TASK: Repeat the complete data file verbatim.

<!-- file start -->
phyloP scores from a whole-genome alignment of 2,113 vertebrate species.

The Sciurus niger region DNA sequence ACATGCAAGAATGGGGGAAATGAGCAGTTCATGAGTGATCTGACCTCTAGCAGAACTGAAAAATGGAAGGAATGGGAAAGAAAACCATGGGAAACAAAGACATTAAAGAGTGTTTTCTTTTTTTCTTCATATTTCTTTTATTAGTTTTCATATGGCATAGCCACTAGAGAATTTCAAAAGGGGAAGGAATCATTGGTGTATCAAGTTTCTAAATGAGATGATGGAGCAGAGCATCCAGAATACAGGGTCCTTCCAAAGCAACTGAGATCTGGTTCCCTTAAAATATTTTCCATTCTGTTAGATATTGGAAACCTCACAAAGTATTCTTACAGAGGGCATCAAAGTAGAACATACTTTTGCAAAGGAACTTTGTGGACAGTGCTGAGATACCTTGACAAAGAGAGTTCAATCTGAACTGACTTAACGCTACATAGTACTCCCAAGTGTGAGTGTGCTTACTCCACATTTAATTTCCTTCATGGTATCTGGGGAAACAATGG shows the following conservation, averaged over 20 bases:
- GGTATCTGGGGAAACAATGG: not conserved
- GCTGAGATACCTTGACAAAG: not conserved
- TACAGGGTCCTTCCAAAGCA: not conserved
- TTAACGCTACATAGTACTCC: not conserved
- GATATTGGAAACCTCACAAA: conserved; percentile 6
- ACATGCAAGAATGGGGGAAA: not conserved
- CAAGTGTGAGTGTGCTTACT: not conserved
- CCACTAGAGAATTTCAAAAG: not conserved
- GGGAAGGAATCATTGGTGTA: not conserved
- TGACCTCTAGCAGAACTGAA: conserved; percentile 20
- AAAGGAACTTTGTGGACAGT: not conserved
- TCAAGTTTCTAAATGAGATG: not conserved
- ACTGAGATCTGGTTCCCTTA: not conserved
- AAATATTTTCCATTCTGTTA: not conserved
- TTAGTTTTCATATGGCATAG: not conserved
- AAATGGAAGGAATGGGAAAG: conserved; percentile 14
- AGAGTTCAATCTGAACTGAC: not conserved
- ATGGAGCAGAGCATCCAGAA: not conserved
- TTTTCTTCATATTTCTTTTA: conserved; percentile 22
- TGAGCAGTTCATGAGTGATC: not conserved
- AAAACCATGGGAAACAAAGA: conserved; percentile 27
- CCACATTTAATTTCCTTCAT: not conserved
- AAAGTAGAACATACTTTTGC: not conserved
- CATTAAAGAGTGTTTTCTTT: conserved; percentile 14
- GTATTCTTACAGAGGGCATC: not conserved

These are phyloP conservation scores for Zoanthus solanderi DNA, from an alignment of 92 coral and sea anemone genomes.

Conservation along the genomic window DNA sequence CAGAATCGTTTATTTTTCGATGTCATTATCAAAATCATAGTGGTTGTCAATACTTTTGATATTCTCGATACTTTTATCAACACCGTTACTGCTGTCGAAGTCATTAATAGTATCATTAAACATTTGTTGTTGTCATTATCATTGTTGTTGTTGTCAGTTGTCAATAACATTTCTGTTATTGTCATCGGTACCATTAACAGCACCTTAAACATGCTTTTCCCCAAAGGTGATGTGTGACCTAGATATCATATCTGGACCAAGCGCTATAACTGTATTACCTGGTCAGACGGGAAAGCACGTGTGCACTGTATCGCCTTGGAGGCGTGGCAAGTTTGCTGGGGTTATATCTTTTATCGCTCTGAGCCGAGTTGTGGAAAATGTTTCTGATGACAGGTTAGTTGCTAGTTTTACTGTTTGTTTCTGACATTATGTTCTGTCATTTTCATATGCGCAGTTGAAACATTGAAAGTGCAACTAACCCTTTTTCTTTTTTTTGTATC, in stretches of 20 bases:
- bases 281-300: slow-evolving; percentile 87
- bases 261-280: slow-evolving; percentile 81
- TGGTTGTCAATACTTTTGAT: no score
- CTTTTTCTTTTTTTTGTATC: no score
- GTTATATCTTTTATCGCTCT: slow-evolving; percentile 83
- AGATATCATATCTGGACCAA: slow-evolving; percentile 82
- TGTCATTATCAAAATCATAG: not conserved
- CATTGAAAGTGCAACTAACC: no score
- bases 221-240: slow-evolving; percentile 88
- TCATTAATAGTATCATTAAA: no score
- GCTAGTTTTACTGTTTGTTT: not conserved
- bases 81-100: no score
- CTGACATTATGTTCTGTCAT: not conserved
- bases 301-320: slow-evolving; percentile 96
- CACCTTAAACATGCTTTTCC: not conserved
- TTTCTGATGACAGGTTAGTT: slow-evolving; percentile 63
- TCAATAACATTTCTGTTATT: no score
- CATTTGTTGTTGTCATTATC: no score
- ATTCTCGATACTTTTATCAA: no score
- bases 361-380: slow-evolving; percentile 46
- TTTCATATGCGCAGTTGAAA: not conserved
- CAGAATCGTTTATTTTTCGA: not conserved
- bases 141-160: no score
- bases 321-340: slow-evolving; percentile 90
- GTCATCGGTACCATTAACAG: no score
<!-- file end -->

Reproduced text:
phyloP scores from a whole-genome alignment of 2,113 vertebrate species.

The Sciurus niger region DNA sequence ACATGCAAGAATGGGGGAAATGAGCAGTTCATGAGTGATCTGACCTCTAGCAGAACTGAAAAATGGAAGGAATGGGAAAGAAAACCATGGGAAACAAAGACATTAAAGAGTGTTTTCTTTTTTTCTTCATATTTCTTTTATTAGTTTTCATATGGCATAGCCACTAGAGAATTTCAAAAGGGGAAGGAATCATTGGTGTATCAAGTTTCTAAATGAGATGATGGAGCAGAGCATCCAGAATACAGGGTCCTTCCAAAGCAACTGAGATCTGGTTCCCTTAAAATATTTTCCATTCTGTTAGATATTGGAAACCTCACAAAGTATTCTTACAGAGGGCATCAAAGTAGAACATACTTTTGCAAAGGAACTTTGTGGACAGTGCTGAGATACCTTGACAAAGAGAGTTCAATCTGAACTGACTTAACGCTACATAGTACTCCCAAGTGTGAGTGTGCTTACTCCACATTTAATTTCCTTCATGGTATCTGGGGAAACAATGG shows the following conservation, averaged over 20 bases:
- GGTATCTGGGGAAACAATGG: not conserved
- GCTGAGATACCTTGACAAAG: not conserved
- TACAGGGTCCTTCCAAAGCA: not conserved
- TTAACGCTACATAGTACTCC: not conserved
- GATATTGGAAACCTCACAAA: conserved; percentile 6
- ACATGCAAGAATGGGGGAAA: not conserved
- CAAGTGTGAGTGTGCTTACT: not conserved
- CCACTAGAGAATTTCAAAAG: not conserved
- GGGAAGGAATCATTGGTGTA: not conserved
- TGACCTCTAGCAGAACTGAA: conserved; percentile 20
- AAAGGAACTTTGTGGACAGT: not conserved
- TCAAGTTTCTAAATGAGATG: not conserved
- ACTGAGATCTGGTTCCCTTA: not conserved
- AAATATTTTCCATTCTGTTA: not conserved
- TTAGTTTTCATATGGCATAG: not conserved
- AAATGGAAGGAATGGGAAAG: conserved; percentile 14
- AGAGTTCAATCTGAACTGAC: not conserved
- ATGGAGCAGAGCATCCAGAA: not conserved
- TTTTCTTCATATTTCTTTTA: conserved; percentile 22
- TGAGCAGTTCATGAGTGATC: not conserved
- AAAACCATGGGAAACAAAGA: conserved; percentile 27
- CCACATTTAATTTCCTTCAT: not conserved
- AAAGTAGAACATACTTTTGC: not conserved
- CATTAAAGAGTGTTTTCTTT: conserved; percentile 14
- GTATTCTTACAGAGGGCATC: not conserved

These are phyloP conservation scores for Zoanthus solanderi DNA, from an alignment of 92 coral and sea anemone genomes.

Conservation along the genomic window DNA sequence CAGAATCGTTTATTTTTCGATGTCATTATCAAAATCATAGTGGTTGTCAATACTTTTGATATTCTCGATACTTTTATCAACACCGTTACTGCTGTCGAAGTCATTAATAGTATCATTAAACATTTGTTGTTGTCATTATCATTGTTGTTGTTGTCAGTTGTCAATAACATTTCTGTTATTGTCATCGGTACCATTAACAGCACCTTAAACATGCTTTTCCCCAAAGGTGATGTGTGACCTAGATATCATATCTGGACCAAGCGCTATAACTGTATTACCTGGTCAGACGGGAAAGCACGTGTGCACTGTATCGCCTTGGAGGCGTGGCAAGTTTGCTGGGGTTATATCTTTTATCGCTCTGAGCCGAGTTGTGGAAAATGTTTCTGATGACAGGTTAGTTGCTAGTTTTACTGTTTGTTTCTGACATTATGTTCTGTCATTTTCATATGCGCAGTTGAAACATTGAAAGTGCAACTAACCCTTTTTCTTTTTTTTGTATC, in stretches of 20 bases:
- bases 281-300: slow-evolving; percentile 87
- bases 261-280: slow-evolving; percentile 81
- TGGTTGTCAATACTTTTGAT: no score
- CTTTTTCTTTTTTTTGTATC: no score
- GTTATATCTTTTATCGCTCT: slow-evolving; percentile 83
- AGATATCATATCTGGACCAA: slow-evolving; percentile 82
- TGTCATTATCAAAATCATAG: not conserved
- CATTGAAAGTGCAACTAACC: no score
- bases 221-240: slow-evolving; percentile 88
- TCATTAATAGTATCATTAAA: no score
- GCTAGTTTTACTGTTTGTTT: not conserved
- bases 81-100: no score
- CTGACATTATGTTCTGTCAT: not conserved
- bases 301-320: slow-evolving; percentile 96
- CACCTTAAACATGCTTTTCC: not conserved
- TTTCTGATGACAGGTTAGTT: slow-evolving; percentile 63
- TCAATAACATTTCTGTTATT: no score
- CATTTGTTGTTGTCATTATC: no score
- ATTCTCGATACTTTTATCAA: no score
- bases 361-380: slow-evolving; percentile 46
- TTTCATATGCGCAGTTGAAA: not conserved
- CAGAATCGTTTATTTTTCGA: not conserved
- bases 141-160: no score
- bases 321-340: slow-evolving; percentile 90
- GTCATCGGTACCATTAACAG: no score